Wearing contact lenses can affect glaucoma measurements

January 13, 2012

A study about how wearing contact lenses affects glaucoma measurements has been named the top presentation at Loyola University Chicago Stritch School of Medicine's annual St. Albert's Day research symposium.

First author of the study is Marie Brenner, a fourth-year student at Stritch School of Medicine.

Brenner and colleagues studied the effects of contact lens wear on retinal nerve fiber layer , which ophthalmologists use to diagnose and manage . The researchers found that in patients with lower refractive errors, better quality measurements were obtained without contact lenses in place. But in patients with higher refractive errors, wearing could improve measurements. (A is an error in the way the eye focuses light.)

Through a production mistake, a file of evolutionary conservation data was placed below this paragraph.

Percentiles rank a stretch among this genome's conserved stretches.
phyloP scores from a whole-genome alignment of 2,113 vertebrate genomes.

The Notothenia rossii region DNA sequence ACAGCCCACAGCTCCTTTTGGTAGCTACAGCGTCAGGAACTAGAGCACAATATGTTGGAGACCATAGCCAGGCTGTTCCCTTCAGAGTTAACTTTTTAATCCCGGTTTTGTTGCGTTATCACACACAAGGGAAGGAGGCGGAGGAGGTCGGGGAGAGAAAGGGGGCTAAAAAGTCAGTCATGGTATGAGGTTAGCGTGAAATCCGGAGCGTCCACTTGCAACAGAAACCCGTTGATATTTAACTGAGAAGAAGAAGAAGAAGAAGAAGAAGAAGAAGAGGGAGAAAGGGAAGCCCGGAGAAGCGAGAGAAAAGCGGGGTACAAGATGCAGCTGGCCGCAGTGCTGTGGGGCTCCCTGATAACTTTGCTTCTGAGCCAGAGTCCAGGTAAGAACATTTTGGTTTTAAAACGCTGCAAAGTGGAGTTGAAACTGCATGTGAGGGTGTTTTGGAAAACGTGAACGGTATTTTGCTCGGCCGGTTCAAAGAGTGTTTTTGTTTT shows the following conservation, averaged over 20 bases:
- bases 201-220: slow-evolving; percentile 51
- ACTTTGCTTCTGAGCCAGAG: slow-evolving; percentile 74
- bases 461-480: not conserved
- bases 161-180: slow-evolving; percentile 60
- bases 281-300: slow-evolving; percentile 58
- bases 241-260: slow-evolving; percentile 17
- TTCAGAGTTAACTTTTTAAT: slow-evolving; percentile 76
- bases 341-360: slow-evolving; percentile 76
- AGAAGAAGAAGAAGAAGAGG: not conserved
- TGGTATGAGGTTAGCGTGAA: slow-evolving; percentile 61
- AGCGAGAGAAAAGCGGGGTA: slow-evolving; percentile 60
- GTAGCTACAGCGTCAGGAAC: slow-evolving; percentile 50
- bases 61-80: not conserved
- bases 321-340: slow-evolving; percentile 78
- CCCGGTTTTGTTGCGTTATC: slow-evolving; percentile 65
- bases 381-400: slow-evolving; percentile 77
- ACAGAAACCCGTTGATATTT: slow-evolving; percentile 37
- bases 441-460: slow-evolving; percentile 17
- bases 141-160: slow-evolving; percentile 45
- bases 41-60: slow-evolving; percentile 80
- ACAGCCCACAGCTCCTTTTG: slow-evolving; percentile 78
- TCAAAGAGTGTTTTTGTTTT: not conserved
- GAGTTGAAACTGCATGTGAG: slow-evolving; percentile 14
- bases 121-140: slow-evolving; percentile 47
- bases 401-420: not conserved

Brenner, who is from Grand Rapids, Mich., plans to do her residency in ophthalmology. Her co-authors are Pooja Jamnadas, MD; Peter Russo, OD; and Shuchi Patel, MD.

St. Albert's Day is an annual event that showcases research by students, residents, fellows, post-doctoral researchers and faculty members at Stritch. It is named after St. Albert the Great (1206-1280), a German philosopher and theologian known as "teacher of everything there is to know."

Explore further: Contact lenses a good choice for children 12 and younger

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